This is pretty surprising. Notice he is not just asking God to take his nephew, Lot, and his family out and to destroy the rest of those “dirty pagans.” No mention here of Lot at all (though I am sure he is thinking of him). He is actually asking for the entire city. Remember that Abraham saved these people through the war (Gen. 14). He might be asking for these people he loved. And these people are Canaanites! What a big heart for those who could potentially kill Abraham! This is a big risk. This is a unique intercession. All other intercession of God’s prophets in the Bible is for God’s own people (Moses in Ex. 32–34, Samuel (1 Sam 12:23), Amos (7:1–9), and Jeremiah (e.g., Jer. 14:7–9, 13; 15:1). Abraham is a priest, advocating for the mercy of God on behalf of his enemies. As Keith Krell says, “Abraham is never more like God than at the moment he is praying for Sodom.”
What do we mean by righteous and wicked? The righteous are those who have a relationship with God through the covenant of God and the wicked do not. Remember that Gentiles were also welcome into this covenant (Gen. 17:12-13). Abraham is asking God for mercy. Abraham starts at the justice of God in Gen. 18:25. You are a law-giving God and you are a righteous God. I’m not saying you are not just, God, Abraham says. But what Abraham is asking is if God could value the righteousness of a few to cover the unrighteousness and undeserving of the many? If people break your law God, is that it? Is there a way someone else’s record can be used to forgive us?
We don’t know where he got the number 50. Some say if you had 100 fighting men, you had a city, so perhaps Abraham is assuming that if you have half a city of believers, could God take that fact and use their righteousness to cover the other unrighteous half of the city. What is happening here? This is more than just persistent prayer or “nagging God.” Abraham in his priestly duties is exploring the depth, the breadth and the length of God’s incredible grace. And it is not because God ignores sin, but that God so values righteousness that God can spare a city with a very few number of righteous people. If you look here Abraham is not arrogant, but very humble, acknowledging his origin as dust and headed towards ashes (Gen. 18:27). He is humble, yet confident and bold. This is what a relationship with the Lord looks like. One author says, “Outside of the gospel, we may feel like ‘dust and ashes’ and that we don’t deserve to go to God. Or we may feel that we are good enough to go to God, but we would never have Abraham’s humility and passion for lost people.” The gospel makes us humble and confident at the same time!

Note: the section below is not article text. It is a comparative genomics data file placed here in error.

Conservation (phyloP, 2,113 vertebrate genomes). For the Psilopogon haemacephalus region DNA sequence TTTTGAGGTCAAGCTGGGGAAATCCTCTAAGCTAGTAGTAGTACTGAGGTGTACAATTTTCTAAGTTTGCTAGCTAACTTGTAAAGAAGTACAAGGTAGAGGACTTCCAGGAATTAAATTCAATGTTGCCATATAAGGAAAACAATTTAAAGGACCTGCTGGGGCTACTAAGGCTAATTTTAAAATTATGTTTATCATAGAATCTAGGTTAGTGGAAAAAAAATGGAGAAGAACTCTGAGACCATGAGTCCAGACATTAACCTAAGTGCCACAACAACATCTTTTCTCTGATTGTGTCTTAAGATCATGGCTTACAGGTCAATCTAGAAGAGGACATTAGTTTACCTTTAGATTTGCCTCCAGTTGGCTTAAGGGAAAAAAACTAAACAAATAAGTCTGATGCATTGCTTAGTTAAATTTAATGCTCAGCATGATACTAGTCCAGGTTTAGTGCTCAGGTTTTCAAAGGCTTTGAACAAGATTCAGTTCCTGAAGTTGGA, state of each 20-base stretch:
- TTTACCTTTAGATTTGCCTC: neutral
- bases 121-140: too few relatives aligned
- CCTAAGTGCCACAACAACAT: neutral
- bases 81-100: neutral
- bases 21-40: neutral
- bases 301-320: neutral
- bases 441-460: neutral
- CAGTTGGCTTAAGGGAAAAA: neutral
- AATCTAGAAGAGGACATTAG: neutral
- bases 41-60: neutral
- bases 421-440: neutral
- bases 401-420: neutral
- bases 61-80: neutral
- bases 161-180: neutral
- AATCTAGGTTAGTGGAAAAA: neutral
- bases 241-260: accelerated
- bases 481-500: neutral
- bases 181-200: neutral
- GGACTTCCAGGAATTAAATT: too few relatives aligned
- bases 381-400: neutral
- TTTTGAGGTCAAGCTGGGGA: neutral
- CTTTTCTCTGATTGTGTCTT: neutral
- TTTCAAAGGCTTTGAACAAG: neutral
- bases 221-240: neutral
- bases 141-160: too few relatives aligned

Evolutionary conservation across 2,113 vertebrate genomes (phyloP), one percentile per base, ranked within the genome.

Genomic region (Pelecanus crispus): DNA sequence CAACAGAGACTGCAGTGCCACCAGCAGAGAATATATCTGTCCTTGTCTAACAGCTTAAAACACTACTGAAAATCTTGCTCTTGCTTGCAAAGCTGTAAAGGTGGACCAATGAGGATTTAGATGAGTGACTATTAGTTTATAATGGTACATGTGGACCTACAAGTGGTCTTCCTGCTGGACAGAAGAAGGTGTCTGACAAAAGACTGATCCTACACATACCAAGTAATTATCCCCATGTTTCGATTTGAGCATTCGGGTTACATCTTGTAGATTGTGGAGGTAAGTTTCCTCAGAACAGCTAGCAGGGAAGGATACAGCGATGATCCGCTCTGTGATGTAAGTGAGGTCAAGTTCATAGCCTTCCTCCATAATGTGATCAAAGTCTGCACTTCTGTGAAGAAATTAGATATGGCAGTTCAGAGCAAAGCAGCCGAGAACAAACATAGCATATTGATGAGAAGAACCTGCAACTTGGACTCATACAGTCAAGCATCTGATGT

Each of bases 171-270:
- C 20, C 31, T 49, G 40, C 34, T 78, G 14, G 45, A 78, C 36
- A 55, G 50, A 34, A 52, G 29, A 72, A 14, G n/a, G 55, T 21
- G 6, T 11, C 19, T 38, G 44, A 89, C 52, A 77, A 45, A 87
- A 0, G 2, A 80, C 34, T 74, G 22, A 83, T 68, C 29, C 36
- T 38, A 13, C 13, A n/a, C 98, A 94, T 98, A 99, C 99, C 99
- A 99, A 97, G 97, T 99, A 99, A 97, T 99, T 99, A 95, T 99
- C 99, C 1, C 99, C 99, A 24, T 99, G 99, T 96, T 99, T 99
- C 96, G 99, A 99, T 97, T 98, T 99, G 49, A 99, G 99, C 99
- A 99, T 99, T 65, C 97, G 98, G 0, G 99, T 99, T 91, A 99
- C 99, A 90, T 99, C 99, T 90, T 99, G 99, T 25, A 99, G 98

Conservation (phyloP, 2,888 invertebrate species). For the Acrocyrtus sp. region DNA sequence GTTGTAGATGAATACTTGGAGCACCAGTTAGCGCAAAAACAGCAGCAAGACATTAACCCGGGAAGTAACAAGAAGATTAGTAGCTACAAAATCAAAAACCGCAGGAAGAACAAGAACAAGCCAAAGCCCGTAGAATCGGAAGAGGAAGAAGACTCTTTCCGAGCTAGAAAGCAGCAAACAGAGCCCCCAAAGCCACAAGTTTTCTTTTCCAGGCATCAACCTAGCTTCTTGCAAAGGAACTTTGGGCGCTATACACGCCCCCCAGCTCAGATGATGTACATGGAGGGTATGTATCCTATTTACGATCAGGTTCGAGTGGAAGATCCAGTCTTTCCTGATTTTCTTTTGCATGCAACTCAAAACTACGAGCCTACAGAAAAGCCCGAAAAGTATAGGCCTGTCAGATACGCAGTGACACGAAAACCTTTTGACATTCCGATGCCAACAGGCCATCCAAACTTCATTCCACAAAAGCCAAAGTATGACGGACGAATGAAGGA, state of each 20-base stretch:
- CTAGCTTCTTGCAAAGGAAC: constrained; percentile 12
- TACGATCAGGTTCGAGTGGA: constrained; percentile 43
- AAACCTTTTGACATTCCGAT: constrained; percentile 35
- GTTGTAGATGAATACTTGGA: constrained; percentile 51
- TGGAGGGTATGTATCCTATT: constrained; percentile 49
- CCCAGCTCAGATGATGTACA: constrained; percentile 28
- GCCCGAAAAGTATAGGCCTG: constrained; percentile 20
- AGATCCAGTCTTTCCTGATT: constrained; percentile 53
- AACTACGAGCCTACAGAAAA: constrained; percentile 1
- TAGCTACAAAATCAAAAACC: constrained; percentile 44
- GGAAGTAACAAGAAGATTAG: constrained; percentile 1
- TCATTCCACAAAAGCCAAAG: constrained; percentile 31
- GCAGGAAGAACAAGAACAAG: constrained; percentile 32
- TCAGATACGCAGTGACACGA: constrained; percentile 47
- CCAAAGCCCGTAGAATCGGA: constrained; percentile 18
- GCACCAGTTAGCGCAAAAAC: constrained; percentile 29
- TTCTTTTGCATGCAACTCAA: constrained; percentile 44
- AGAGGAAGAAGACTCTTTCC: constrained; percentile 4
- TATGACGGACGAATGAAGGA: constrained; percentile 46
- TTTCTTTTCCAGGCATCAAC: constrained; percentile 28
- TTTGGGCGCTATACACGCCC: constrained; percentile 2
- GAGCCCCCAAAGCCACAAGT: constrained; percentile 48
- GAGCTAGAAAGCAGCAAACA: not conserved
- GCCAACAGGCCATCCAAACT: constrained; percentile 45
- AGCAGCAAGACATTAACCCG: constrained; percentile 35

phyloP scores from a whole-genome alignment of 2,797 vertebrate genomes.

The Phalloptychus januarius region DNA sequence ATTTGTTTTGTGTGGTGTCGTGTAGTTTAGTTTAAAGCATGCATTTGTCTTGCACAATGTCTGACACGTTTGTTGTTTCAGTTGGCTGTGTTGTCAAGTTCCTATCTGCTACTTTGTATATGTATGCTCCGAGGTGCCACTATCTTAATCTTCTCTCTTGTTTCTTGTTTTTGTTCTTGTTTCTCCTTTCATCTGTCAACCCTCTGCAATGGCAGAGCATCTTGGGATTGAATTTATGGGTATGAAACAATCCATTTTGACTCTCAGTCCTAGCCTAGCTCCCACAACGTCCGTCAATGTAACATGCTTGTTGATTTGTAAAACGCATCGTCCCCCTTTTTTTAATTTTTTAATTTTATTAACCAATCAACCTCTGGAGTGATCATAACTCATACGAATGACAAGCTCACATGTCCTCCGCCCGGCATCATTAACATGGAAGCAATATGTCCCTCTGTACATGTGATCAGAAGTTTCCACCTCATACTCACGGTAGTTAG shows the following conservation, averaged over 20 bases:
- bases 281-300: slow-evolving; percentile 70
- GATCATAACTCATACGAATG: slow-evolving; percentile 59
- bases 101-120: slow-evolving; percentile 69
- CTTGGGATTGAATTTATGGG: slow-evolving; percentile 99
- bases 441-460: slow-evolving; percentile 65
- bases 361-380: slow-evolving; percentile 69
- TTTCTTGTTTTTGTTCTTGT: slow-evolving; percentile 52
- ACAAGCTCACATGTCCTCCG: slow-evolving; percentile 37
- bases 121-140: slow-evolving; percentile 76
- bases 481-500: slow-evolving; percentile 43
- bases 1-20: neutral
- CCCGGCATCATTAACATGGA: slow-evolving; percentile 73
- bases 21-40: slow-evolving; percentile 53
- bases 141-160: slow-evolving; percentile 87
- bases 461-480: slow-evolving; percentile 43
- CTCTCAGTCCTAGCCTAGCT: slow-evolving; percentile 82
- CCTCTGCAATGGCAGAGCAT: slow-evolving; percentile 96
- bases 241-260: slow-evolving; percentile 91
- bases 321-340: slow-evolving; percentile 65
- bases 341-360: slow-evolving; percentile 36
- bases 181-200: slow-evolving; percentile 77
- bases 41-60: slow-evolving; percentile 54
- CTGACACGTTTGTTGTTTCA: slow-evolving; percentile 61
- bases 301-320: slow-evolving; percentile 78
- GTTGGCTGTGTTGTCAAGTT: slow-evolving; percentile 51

Abraham then lowers the number by 5 twice to 40 and then goes down by 10s. I think each time Abraham is shocked to find that God’s will to save is stronger than his desire to punish! He might have gone down by tens because ten people represent a community. Could there be one righteous community there?
Abraham stops at 10 people. God, a gracious God, goes down to such a small number. But Abraham stops at 10. Why didn’t he go down to 1? Did he assume Lot, his wife, two daughters and their husbands-to-be (Gen. 19:14) and couple of others were there and he felt he had already seen God do so much? Did Abraham just freak out? We don’t really know, but Abraham did learn a lesson and that’s what praying with our gracious Friend of Friends does, it changes us. What did Abraham learn? Abraham learned that the righteousness of someone else can cover the unrighteousness of others.
But Abraham is an imperfect priest. A priest is supposed to be a mediator who “stands in the gap” between a holy God and unholy people and bring them together. Abraham is unable to save Sodom. In the end, there were just three “righteous” people: Lot and his two daughters. But those “righteous” people were barely righteous, as we will see next week, when they end up in a cave in an incestuous relationship.